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What are Ferromagnetic Materials?

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What are Ferromagnetic Materials?

When a magnetic field is applied to a material, ferromagnetic substances display high magnetism in the same direction as the field. First, it is necessary to define a domain.

Due to a quantum mechanical process, it is a microscopic region in ferromagnetic materials with a particular overall spin orientation.

This impact is in fact an exchange interaction. In other words, when we examine unpaired electrons, they interact with one another between two atoms & align themselves in a limited area along the magnetic field’s direction.

This mechanism of the ferromagnetic substance is referred to as ferromagnetism. By the application of a magnetic field, some materials (cobalt, gadolinium, iron, etc.) become permanent magnets.

Ferromagnetic Materials

1). Cobalt

Georg Brandt found cobalt in 1739. He was born in Riddarhyttan on June 26, 1964, & died in Stockholm on April 29, 1768. It is a ferromagnetic substance found in the earth’s crust. On the periodic table, it is represented by the symbol CO, & its atomic number is 27.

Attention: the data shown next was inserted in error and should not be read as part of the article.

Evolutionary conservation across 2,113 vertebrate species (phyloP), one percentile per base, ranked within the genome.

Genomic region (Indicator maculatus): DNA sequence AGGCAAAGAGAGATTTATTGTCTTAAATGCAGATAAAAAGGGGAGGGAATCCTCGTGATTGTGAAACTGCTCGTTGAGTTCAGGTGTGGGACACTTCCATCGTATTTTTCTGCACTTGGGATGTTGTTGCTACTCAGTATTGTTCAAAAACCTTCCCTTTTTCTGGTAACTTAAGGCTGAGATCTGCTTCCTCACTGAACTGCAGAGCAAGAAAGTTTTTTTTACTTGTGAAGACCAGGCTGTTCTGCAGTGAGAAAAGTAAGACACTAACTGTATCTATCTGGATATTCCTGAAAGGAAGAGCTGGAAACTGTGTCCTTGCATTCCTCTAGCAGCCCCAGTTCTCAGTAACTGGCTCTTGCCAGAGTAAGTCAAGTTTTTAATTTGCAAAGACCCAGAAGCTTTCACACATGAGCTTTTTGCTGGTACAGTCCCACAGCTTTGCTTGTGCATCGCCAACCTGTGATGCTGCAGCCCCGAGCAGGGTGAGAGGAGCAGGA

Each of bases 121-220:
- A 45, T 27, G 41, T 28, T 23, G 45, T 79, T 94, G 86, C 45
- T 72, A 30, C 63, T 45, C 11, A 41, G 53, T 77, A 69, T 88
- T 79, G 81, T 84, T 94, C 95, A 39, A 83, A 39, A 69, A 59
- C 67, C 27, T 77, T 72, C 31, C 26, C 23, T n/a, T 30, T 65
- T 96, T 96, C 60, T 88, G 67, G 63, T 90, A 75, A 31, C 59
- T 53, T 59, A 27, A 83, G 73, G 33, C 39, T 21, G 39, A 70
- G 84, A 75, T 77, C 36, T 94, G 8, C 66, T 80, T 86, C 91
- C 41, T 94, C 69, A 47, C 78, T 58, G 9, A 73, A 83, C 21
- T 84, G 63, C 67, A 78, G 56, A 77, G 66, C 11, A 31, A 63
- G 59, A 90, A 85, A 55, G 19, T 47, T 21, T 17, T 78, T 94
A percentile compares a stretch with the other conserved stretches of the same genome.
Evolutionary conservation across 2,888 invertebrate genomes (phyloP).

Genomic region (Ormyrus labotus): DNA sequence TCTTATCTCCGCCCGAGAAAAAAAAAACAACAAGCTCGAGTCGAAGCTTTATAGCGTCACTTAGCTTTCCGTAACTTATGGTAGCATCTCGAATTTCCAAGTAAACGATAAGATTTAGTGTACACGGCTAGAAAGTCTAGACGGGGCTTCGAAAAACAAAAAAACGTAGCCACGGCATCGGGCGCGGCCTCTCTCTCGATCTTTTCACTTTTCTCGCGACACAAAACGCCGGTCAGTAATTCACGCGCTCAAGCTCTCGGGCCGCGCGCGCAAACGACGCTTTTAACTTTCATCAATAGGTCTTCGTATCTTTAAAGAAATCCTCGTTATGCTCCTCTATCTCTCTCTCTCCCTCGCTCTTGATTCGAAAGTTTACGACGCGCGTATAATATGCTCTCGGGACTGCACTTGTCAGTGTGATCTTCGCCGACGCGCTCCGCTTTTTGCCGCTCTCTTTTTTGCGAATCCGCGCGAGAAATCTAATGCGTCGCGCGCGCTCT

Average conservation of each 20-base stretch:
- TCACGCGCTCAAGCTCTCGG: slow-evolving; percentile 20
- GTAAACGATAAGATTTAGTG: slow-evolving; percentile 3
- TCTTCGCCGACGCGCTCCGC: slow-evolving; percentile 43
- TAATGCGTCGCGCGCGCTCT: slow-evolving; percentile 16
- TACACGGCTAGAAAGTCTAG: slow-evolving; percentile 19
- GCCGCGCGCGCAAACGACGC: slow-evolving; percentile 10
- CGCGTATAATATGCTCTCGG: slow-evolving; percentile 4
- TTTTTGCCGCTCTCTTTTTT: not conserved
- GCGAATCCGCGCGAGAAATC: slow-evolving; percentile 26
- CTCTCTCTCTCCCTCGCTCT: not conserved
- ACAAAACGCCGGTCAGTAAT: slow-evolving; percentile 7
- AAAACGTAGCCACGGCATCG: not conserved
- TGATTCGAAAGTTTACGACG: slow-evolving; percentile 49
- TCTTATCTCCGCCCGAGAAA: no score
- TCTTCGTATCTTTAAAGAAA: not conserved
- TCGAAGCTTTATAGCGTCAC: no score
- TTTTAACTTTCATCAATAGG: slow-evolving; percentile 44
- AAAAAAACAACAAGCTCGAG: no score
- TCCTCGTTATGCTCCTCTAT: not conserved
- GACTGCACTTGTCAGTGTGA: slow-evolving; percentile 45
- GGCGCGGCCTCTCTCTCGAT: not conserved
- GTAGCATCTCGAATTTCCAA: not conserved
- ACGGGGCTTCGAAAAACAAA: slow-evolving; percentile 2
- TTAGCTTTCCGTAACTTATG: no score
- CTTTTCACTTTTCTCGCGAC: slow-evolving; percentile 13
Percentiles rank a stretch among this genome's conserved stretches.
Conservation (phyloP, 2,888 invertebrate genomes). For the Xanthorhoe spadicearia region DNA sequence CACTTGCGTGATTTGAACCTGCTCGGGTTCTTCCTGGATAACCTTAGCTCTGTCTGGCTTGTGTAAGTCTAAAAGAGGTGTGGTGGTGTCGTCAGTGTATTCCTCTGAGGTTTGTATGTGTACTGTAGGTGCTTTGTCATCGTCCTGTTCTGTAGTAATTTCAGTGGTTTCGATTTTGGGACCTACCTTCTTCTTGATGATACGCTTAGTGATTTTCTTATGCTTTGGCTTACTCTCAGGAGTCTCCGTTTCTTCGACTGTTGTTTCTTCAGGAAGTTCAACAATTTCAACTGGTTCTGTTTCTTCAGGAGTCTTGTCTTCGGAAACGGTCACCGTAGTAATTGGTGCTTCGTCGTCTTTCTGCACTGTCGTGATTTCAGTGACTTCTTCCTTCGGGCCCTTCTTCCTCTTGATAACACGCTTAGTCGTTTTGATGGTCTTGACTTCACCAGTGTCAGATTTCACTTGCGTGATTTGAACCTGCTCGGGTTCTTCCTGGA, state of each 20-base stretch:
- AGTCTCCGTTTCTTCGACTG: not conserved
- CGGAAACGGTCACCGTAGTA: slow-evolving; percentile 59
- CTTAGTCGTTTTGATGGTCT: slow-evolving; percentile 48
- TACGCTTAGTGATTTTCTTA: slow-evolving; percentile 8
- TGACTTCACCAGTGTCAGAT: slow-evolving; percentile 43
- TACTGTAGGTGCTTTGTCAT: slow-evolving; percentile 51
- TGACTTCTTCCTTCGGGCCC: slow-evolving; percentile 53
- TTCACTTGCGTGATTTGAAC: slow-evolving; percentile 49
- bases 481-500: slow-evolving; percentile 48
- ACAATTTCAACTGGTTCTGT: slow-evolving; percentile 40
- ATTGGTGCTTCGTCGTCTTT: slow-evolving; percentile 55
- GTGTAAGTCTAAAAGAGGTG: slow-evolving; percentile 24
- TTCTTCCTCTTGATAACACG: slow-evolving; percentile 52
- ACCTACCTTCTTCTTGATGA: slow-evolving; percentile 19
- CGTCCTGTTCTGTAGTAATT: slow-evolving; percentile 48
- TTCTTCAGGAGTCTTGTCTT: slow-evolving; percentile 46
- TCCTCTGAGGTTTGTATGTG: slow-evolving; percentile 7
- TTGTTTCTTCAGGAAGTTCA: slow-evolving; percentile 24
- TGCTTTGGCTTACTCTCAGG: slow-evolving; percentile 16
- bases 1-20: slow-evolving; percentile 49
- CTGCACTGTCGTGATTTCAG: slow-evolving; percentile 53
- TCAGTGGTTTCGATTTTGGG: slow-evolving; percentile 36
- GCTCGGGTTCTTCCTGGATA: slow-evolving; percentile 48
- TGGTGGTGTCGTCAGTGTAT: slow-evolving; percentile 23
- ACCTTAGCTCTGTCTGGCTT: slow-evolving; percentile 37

2). Iron

Iron is the only chemical element found in the earth’s crust, and it is often symbolized by the symbol Fe. Iron has the periodic table atomic number 26 and the color silvery grey. Henry W Seeley created the first electric iron in 1882, which was used to iron garments. Henry W Seeley was born on May 20, 1861 in New York & died on May 20, 1943.

3). Nickel

The chemical element nickel, which is symbolized by the symbol Ni, is also found in the earth’s crust. Nickel has an atomic number of 28 in the periodic table & the color silvery white. Axel Fredrik Crostedt created this metal; he was born in Sweden on December 23, 1722, and died on May 20, 1943.

Nickel

4). Neodymium Magnet

It is a sort of powerful and permanent magnet that is seldom found in the earth’s crust, and its hue is silvery white. It is also known as an NIB, Neo, or NdFeB magnet, and its formula is Nd2Fe14B. Carl Auer Von Welsbach created this metal; he was born in Austria on September 1, 1858 and died on August 4, 1929.

5). Chromium dioxide

Chromium dioxide with the chemical formula CrO2, is insoluble in water, and is also known as Chromium (iv) oxide. Carolyn and magtrieve are two additional names for Chromium dioxide. Louis Nicolas Vauquelin discovered the metal chromium. He was born in Austria on May 16, 1763 and died in France on November 14, 1829.

6). Gadolinium